As a pastor who’s now logged 33 years with the wife-of-my-life, I’ve been asked often what makes for an enduring marriage. And when that question comes up, invariably I bring up – naturally – Lewis and Clark.
On May 21, 1804, at 3:30 in the afternoon, Meriwether Lewis and William Clark, along with 46 others, put their oars in the Missouri River at a camp outside of St. Louis and pushed west against the current. Clark wrote in his journal, “Set out at half past three under three cheers from the gentlemen on the bank.” With that inauspicious beginning, one of the most amazing adventures of exploration in the history of humanity began.
Their primary purpose, as commissioned by President Thomas Jefferson, was to discover a ‘Northwest Passage’, a waterway that would connect the United States with the Pacific Ocean. Its secondary purpose was to explore the newly acquired Louisiana Territory, purchased from France.
The expedition lasted well over two years, and when it was all said and done, they traversed 8,000 miles of the American wilderness. In terms of its length, its uncertainty, its difficulties and dangers, this amazing journey belongs in the same company with the greatest voyages of discovery ever taken, from Columbus to the Apollo missions. And like those great expeditions, the one quality these brave explorers shared, which launched them into the unknown and which brought them safely back home, was commitment.
Ah. Are some lights going on for you? A new marriage begins with family and friends giving us three cheers from the riverbank. A new marriage is birthed in the joy of common interests and desires. But sooner or later we will hit a snag, or bump against rocks. ‘Musquiters’ (as Lewis and Clark called them) will start to suck the blood out of us. Busyness. Distractions. Misunderstandings. Competition. Grief. Sickness. Financial pressures. Countless things can test the resiliency of a marriage. And that’s when commitment is required.
As I’ve mused on the commitment Lewis and Clark demonstrated, I’ve landed on a few ideas that seem relevant to having a good marriage. What does real commitment look like?
First of all, commitment is something you prepare for by counting the cost.
It took Lewis and Clark a full year just to make preparations for their journey, during which time they purchased supplies, recruited personnel, built boats and made mental and physical preparations. You don’t make a trip of this magnitude without preparing for it.
As a pastor, I will never do a shotgun wedding. Before I will ever marry anyone, I insist upon a several month waiting period during which time I expect the couple to invest in marriage-preparation classes, reflection and counseling. I made it fifteen years into ministry before a couple I had married divorced, and much of that resiliency I attribute to this preparation.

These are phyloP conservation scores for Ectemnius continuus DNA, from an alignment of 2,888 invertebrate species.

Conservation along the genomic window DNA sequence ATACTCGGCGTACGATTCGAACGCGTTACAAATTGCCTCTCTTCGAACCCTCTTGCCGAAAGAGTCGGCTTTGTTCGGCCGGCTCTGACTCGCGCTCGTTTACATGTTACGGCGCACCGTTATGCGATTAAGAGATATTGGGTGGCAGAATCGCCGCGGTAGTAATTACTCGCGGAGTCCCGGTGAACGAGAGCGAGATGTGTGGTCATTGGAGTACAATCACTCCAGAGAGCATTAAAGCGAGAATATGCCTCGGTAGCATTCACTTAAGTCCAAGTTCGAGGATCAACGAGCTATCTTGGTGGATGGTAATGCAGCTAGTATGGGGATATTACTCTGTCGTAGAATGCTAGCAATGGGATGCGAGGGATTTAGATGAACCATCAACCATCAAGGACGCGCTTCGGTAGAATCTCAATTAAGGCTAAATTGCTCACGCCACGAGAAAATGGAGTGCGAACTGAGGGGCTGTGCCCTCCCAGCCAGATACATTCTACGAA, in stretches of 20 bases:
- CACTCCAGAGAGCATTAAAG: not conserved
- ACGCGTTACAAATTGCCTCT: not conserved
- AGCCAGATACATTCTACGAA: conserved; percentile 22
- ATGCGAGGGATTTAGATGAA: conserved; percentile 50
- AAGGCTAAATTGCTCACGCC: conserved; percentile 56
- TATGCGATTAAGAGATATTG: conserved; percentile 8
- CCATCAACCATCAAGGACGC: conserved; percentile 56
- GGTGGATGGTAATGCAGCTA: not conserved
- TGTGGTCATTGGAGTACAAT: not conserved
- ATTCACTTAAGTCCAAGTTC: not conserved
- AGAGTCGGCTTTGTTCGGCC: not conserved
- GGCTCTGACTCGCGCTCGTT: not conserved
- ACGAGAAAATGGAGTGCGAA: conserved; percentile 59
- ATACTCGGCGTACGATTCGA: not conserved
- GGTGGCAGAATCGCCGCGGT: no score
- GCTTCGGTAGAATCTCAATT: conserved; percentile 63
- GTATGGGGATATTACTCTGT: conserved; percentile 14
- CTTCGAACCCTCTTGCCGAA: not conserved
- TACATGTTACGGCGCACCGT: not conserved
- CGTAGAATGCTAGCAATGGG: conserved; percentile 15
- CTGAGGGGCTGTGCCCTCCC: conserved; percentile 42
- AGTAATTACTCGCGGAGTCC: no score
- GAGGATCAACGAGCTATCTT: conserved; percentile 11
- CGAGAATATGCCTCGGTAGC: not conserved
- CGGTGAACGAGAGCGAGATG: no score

Incidentally, preparation does not mean cohabitation. Study after study shows that living together before marriage actually weakens the marriage, because the relationship is birthed from the beginning in instability. There is not one thing you can learn about your future spouse by living with them that you cannot learn through a thorough courtship.
No, not even sexual compatibility. The best way to learn about a person’s sexual attitudes and history is through conversation, not intercourse. Sex is the most basic of actions. Trust me, you’ll be able to figure it out on your wedding night, and then have a lifetime to grow in the art and skill of lovemaking.
Second, real commitment means you weather the storms.
Storms are a part of life. Anyone who expects life to be storm-free is foolish. And childish. Sadly though in marriage, many do, and they think to themselves, “At the first sign of trouble, I’m out of here.”
Lewis and Clark never acted surprised by trouble when it came. If it wasn’t the musquiters, which forced the men to lather their bodies in bear grease (the only insect repellent they knew of), then it was giant grizzlies chasing them, which forced them to lather their bodies in mosquito grease (oops, sorry, I made that up.)
Or it was the river itself, clogged with dangerous limbs and rocks which oftentimes forced them to walk along the banks dragging their boats by ropes behind them. Don’t forget their exposure to the elements. They wintered that first year in a fort in North Dakota where the temperatures plummeted to 40 below.
But Lewis and Clark discovered something happening to their company as they soldiered through that winter. A group which began as a diverse set of unruly characters became a tight-knit community. Lewis described the Corps members as having a “perfect harmony” by the time they set out that next spring.
Husbands and wives who bring to their relationship a determination to weather any and all storms will find the same thing happening to them. Believe me, Janis and I have a lot of war stories we can tell, of tough times that we’ve faced together. And because we didn’t let it kill our marriage, it made us stronger (yes, there’s truth in that old saying.)